It is an object of this invention to provide an inexpensive carburetor conversion to allow the internal-combustion engine to run on either gaseous or liquid fuel.
It is another object of this invention to provide a liquid and gaseous fuel carburetor that is confined within the existing standard liquid-fuel carburetor air cleaner housing so that no modifications need be made to the engine compartment or hood over the engine compartment.
Basically, these objects are obtained by providing a venturi-shaped air passage in a gaseous fuel carburetor attachment which fits totally within the confines of the liquid-fuel air cleaner housing. This attachment, with its venturi air passage, is then fitted to the liquid-fuel carburetor inlet flange by one of several types of adapters which can conform to the various shapes of carburetor inlet flanges of modern internal-combustion engines. The venturi air passage is precisely joined to the gaseous fuel supply to obtain proper mixing of the gaseous fuel and air as it passes into the carburetor inlet flange. Advantageously, the air cleaner and air cleaner housing need not be modified when adding this attachment. Secondly, the parts can be inexpensively mass produced for all internal combustion engines with only the adapter needing to be of a variable shape necessary as a transition piece between the standardized parts of the carburetor attachment and the various shapes of carburetor inlet flanges.
Preferably, the gaseous fuel inlet into the venturi air passage is precisely located along a circumferential slot or plurality of circumferentially spaced holes just inward of the narrowest portion of the neck of the venturi. Also in the preferred embodiment, the venturi air passage is formed of a set of spaced plates which can be adjusted relative to one another to that the size of the venturi air passage can be varied, depending on the make and model of the internal-combustion engine being converted.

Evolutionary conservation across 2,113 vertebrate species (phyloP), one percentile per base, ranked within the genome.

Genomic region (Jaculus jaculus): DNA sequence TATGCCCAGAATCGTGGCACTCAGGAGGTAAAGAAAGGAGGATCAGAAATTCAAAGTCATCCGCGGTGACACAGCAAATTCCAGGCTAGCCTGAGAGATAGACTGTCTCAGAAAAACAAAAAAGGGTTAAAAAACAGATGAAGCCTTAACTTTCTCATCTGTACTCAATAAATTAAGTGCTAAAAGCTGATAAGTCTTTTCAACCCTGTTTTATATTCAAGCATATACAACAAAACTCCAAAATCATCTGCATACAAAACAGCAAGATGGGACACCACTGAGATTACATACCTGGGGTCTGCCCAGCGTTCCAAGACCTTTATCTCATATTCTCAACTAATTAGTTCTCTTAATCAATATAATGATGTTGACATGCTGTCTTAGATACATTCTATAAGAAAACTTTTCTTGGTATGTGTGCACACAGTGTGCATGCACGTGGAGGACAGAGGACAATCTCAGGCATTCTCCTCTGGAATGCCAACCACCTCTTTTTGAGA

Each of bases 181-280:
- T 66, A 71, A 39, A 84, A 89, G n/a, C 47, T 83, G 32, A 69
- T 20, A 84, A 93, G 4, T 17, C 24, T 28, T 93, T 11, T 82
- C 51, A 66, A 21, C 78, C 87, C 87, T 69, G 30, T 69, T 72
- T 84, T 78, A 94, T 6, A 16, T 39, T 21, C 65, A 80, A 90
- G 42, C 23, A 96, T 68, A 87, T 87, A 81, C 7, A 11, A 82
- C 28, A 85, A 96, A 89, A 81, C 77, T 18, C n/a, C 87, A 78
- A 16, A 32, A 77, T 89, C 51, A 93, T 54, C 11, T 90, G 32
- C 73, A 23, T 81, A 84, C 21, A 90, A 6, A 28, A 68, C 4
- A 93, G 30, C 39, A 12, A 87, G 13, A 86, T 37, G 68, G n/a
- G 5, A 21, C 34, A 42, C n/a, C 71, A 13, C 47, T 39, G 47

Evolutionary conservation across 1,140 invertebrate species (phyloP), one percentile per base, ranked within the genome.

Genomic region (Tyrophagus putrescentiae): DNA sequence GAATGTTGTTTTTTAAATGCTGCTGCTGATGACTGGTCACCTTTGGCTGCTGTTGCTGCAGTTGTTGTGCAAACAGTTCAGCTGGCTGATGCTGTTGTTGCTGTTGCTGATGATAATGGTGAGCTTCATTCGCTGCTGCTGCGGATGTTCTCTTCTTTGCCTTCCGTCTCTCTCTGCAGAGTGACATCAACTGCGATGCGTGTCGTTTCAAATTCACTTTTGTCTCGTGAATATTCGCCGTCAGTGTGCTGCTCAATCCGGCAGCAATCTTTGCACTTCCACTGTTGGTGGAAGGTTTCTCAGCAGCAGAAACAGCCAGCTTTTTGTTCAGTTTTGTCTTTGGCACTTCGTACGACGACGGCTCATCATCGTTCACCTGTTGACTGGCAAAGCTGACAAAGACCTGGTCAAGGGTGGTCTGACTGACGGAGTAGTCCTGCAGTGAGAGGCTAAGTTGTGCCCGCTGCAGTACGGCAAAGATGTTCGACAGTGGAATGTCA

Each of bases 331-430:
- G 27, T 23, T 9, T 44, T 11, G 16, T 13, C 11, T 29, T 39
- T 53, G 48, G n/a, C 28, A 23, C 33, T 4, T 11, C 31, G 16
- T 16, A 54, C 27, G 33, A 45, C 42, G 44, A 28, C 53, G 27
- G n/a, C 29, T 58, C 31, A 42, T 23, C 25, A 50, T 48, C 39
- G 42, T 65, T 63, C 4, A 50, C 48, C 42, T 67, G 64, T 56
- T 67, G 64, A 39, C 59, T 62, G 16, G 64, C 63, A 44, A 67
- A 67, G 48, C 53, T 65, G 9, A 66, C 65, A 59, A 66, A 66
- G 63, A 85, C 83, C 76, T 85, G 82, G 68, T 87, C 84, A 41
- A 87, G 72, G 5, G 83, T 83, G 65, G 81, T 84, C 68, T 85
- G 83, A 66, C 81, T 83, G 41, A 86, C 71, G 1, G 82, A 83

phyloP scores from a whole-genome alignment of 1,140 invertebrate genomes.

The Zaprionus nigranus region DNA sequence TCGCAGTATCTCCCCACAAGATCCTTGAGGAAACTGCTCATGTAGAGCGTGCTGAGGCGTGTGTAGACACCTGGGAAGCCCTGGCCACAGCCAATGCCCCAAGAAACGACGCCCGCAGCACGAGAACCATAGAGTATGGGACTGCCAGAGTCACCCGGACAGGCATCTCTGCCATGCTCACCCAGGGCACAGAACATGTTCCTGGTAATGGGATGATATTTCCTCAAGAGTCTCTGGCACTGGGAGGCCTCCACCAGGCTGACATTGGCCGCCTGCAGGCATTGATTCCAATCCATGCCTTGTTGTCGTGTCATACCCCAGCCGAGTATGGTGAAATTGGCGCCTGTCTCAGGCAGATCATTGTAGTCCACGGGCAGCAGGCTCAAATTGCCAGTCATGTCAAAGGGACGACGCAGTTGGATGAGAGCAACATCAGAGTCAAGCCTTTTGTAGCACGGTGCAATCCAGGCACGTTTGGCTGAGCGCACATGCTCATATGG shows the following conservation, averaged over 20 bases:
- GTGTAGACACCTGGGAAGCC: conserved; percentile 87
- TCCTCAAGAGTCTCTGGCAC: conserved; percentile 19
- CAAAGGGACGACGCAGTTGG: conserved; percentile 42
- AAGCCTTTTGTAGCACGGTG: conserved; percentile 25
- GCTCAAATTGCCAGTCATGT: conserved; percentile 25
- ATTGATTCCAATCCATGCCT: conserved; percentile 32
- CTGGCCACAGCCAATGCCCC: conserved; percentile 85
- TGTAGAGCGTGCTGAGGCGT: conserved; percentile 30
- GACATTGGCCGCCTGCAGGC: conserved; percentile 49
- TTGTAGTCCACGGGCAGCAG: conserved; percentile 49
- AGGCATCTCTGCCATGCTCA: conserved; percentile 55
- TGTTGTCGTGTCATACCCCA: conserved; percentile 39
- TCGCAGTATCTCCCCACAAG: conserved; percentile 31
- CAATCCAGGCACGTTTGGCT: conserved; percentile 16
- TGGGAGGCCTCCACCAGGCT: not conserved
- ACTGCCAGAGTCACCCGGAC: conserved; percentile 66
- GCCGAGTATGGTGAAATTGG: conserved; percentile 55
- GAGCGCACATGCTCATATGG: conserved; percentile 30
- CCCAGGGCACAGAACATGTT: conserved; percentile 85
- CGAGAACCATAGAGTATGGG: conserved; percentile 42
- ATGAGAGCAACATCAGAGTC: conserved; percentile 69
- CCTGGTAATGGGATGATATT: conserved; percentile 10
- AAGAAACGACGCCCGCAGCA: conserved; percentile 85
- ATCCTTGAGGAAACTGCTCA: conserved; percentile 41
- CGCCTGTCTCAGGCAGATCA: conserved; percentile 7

FIG. 1 is a section of a carburetor embodying the principles of the invention taken along the line 1--1 of FIG. 2.
FIG. 2 is a section taken along the line 2--2 of FIG. 1.
As best shown in FIG. 2, a conventional carburetor for an internal-combustion engine includes a carburetor air cleaner housing 10 joined in a conventional manner to a carburetor inlet flange 12. A standard air cleaner 14 is fitted within the air cleaner housing and a cover 16 is bolted to hold the air cleaner cover 16 in place by bolt 18.
Fitted within the air cleaner inlet flange is an adapter ring 19. This ring will be one of various shapes, depending upon the shape and size of the carburetor inlet flange, which varies between different engine sizes and models. The upper end 19a of the ring, however, will be a standard shape, regardless of the shape of the bottom of the adapter ring and will thus allow the remainder of the parts of the attachment to be standardized for most models and makes of engines.
Bolted to the upper end 19a of the carburetor adapter ring 19 is a lower venturi plate 20 formed of an upper half 20a and a lower half 20b. The lower half 20b connects to a gaseous fuel intake pipe 22 which communicates with a plenum chamber 24. The plenum chamber terminates in a circumferential slot or plurality of circumferentially spaced openings 26. Spaced over the lower venturi plate 20 is an upper venturi plate 28. The upper plate is attached to the lower plate by cap screws 30 and is spaced in accurately adjustable position relative to the lower plate 20 by cap screws 32. The lower plate 20 is preferably provided with a smooth horizontal wall, beginning at an outer circumferential edge that is curved inwardly, as at 36, to form one-half of the venturi inlet passage. The upper plate 28 is also provided with a smoothly converging outer edge 38 forming the upper half of the venturi air passage. The venturi air passage also has a narrow neck portion 40 and a diverging section 42 inward of the narrow neck portion 40. Preferably, the gaseous fuel inlet opening 26 is located slightly inboard (approximately 0.125-0.196 inch) from the outside edge. This placement of the gaseous fuel inlet openings provides the optimum mixing of gaseous fuel with air.
This carburetor is ideally used with natural gas as the gaseous fuel and, as well understood, can be used with conventional liquid fuel, as desired. Also, as well understood, the normal operating sequence is to stop the flow of liquid fuel, then to start the flow of gaseous fuel while allowing the liquid fuel to run completely out of the carburetor before starting onto the gaseous fuel. Timing of the valve sequence is provided in the conventional manner, with the additional use of sensors, relays, etc., to make any distributor adjustments and to start and stop the flows of the respective fuels, as is well known.
While the preferred embodiment of the invention has been illustrated and described, it should be understood that variations will be apparent to one skilled in the art without departing from the principles herein. Accordingly, the invention is not to be limited to the specific embodiment shown in the drawings.